The pink hotel viewed from the Hotel Andaz
This area of San Diego was once known as the new town and most of the buildings are Victorian with some Art Deco. In the 1980s and 1990s many of the buildings were listed as historic buildings. It is now a lively center for business and nightlife. This is a link to the Wikipedia page about the Gaslamp Quarter –
I wasn’t able to identify all the buildings in this post but they all caught my eye.
Sunset from Gaslamp
I loved the detail on the side of the this building. The new architecture looked really good against the older buildings.
Water feature in front of buildings
Totem pole at the mall
The Tipsy Crow
Close to the Immaculate Conception Church is a Pioneer Park with original and replica buildings from the origins of San Diego. As I wandered through the park, I wondered about my ancestors. Was I walking in their footsteps?
This is a quote from Old Town San Diego guide
“Old Town San Diego is considered the “birthplace” of California. San Diego is the site of the first permanent Spanish settlement in California. It was here in 1769, that Father Junipero Serra came to establish the very first mission in a chain of 21 missions that were to be the cornerstone of California’s colonization. Father Serra’s mission and Presidio were built on a hillside overlooking what is currently known as Old Town San Diego”.
I bet it really was cosmopolitan back in the day!
I was fascinated by the huge scale. It made me think of bushels and pecks – such descriptive measurements. When we moved back to the States, I was delighted to find imperial measurements instead of Metric weights. Sometimes you are just to old to adapt to kilos… Then I discovered that American imperial measurements are different to the old British ones. The gallons are different – WTH???
Senora de los Meurtos
I visited just before Halloween and Dia de los Meurtos and loved the vivid color in these displays in the restaurant district. You can tell that it is autumn in San Diego with that fantastic clear light. It was about 80 degrees with NO humidity – yay! I fearlessly ate lunch outside without misting systems and didn’t get bitten by mosquitoes. When you live in a sub tropical swamp, those weather conditions are heaven. As I write this, it is heavenly weather in Houston but there is always some bloody mosquitoes…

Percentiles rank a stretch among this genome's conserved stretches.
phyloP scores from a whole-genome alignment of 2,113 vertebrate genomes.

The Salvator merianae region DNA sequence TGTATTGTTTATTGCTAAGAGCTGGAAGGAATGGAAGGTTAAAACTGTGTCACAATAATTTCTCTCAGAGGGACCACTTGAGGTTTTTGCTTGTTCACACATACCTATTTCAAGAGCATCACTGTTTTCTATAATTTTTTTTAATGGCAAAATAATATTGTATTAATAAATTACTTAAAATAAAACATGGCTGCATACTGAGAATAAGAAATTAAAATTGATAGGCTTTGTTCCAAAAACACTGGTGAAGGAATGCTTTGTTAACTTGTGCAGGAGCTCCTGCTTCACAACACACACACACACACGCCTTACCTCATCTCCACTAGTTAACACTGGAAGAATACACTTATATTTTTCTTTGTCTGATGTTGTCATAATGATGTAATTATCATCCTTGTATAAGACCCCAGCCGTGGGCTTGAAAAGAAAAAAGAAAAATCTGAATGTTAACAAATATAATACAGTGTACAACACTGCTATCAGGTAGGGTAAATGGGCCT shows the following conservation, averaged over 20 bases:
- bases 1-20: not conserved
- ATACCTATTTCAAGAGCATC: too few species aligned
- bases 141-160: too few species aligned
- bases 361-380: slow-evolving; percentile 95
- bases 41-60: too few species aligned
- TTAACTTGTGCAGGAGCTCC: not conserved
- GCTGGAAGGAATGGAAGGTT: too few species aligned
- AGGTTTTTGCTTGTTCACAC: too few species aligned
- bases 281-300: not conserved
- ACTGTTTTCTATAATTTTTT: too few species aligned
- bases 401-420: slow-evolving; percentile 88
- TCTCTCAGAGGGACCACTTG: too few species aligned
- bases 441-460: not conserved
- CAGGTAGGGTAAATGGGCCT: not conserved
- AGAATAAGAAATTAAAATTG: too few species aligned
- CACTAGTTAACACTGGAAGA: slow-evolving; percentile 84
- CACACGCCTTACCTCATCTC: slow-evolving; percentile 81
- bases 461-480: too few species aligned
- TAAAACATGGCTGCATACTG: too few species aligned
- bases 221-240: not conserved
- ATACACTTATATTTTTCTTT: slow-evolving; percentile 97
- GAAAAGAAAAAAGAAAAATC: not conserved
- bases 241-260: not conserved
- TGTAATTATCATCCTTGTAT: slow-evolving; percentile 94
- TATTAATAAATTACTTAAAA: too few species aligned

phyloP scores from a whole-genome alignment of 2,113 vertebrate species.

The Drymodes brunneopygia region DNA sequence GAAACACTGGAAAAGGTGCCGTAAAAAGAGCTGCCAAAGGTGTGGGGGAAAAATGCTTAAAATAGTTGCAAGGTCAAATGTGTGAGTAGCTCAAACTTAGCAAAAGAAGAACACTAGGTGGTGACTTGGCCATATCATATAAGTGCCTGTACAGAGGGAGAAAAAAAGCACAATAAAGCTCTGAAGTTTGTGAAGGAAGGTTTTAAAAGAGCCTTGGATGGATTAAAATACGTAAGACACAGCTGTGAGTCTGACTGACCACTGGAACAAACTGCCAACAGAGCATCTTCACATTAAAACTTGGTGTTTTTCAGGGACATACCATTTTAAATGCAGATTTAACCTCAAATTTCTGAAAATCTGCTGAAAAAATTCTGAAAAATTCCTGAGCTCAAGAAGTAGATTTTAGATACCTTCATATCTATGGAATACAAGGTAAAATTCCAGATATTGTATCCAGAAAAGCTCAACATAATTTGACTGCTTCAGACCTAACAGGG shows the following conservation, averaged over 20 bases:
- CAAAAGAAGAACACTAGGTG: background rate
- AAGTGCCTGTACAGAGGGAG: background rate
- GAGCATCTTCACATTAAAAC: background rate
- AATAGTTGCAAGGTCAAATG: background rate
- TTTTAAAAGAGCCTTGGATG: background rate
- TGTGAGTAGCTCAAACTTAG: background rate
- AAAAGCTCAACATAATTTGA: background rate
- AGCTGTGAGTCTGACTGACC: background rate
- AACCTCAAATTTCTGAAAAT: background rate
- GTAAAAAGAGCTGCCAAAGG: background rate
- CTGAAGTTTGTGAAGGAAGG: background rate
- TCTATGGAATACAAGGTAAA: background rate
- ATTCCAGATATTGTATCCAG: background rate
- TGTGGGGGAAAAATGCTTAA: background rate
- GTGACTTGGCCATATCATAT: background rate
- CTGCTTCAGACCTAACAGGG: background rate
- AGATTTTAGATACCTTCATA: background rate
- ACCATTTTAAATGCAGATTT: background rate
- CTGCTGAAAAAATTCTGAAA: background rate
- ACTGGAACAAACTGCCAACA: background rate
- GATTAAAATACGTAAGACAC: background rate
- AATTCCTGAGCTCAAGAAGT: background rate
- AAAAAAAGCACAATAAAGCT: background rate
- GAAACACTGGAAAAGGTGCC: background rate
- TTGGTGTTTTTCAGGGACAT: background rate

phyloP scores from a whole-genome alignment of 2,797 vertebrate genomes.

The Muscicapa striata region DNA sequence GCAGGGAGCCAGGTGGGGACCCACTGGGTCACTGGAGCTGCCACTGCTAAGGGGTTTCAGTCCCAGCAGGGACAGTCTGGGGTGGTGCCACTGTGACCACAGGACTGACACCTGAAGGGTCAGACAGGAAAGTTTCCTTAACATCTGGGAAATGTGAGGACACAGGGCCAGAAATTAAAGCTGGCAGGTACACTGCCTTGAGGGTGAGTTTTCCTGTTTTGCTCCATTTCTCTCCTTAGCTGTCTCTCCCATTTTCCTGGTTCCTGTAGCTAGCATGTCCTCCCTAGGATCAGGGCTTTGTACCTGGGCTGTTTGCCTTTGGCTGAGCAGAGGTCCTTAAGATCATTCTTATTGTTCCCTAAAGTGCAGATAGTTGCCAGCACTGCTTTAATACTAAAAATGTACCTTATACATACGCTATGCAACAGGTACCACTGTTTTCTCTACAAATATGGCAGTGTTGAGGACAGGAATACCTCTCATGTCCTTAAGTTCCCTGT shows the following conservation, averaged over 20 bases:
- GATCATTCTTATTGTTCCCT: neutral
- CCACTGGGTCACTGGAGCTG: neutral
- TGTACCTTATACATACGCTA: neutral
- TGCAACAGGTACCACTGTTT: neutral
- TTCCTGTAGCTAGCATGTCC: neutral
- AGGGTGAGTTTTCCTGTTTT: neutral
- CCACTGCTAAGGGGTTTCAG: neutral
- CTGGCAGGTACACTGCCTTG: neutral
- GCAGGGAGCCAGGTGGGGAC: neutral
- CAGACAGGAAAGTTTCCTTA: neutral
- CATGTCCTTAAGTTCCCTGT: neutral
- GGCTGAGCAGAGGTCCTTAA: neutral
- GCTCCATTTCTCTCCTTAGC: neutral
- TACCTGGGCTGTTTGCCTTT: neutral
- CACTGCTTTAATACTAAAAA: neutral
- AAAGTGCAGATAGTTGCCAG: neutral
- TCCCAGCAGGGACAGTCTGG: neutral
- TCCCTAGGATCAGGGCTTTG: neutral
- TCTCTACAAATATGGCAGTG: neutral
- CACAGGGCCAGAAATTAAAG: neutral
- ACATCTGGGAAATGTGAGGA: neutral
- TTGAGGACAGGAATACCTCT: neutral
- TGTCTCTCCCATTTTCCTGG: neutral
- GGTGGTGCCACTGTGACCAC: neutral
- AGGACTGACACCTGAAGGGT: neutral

Ah, it was a perfect day visiting ancestor’s graves at an appropriate time to honor them and then being able to imagine how they lived.
Side door of the Immaculate Conception Church, Old Town, San Diego
Outside the door
“It was here in Old Town that Saint Junípero Serra celebrated his First Holy Mass in California on July 2, 1769, near the site of the present Immaculate Conception Church, and it was on the hill overlooking Old Town that he planted the cross which marked the site of the Mission and the Presidio.” This is a direct quote from the website of the Immaculate Conception Catholic Church in Old Town, San Diego. Given that my ancestors were buried in El Campo cemetery, a block away, I knew that they had sat in the current or previous church. My senses tingle when I can reconnect with the past.
Exterior of Immaculate Conception Church
Intricate Spanish detailing on the front door
I was curious about this American saint with the strange name. He was born in Majorca, one of the Balearic Islands, to the east of the Spanish Mainland. When I was a toddler my crazy mum and dad took me to live on one the smaller islands, Formentera. It didn’t work out… If you click on this link, Saint Junipero Serra, you can access an Encyclopedia Brittanica article about him.
There is some debate about whether he really helped the native people of California and that is the reason why he was canonized in 2015. Missionaries often think they are doing God’s work when they might be erasing a culture or set of beliefs. My personal belief is that you can volunteer or work in the third world without a specific faith or any but I wouldn’t want to belittle the good work that many missions do.
El Campo Cemetery had a broad mixture of names – Irish, English and Spanish mostly. Many had intermarried like my family. The stained glass in the Immaculate Conception Church had been donated by various families and it represented this broad range of original nationalities.
It was a lovely little church enhanced by the perfect sunny day. When I was looking for information about the church, I was amused by reviews on Yelp and Tripadvisor. Who would dare give less than a 5 star rating???
I took the ferry from San Diego to Coronado Island (which isn’t really an island but an isthmus). It was a gloriously bright morning so no need for words just photographs.
On the water somewhere?
Can you guess? Apologies for my absence from writing and reading blogs. My life has been a little hectic recently and I took advantage of a short hiatus in my schedule to fly to San Diego. What a photogenic city! I chose this destination because some of my American ancestors were early settlers in San Diego…and it had a great weather forecast. I am so shallow.
Over the next few weeks I will share my travels but for a change, I had very little funny human encounters. I think I was disadvantaged by staying the Gaslamp area which was full of convention visitors and tourists. The Uber drivers were eagerly engaging but other people didn’t seem to want to talk to me. 😢 I’m Chatty Kerry, for goodness sakes! Nobody was unfriendly but just focused on themselves. When I walk around the trails near my house most people wave or say hello whether I know them or not.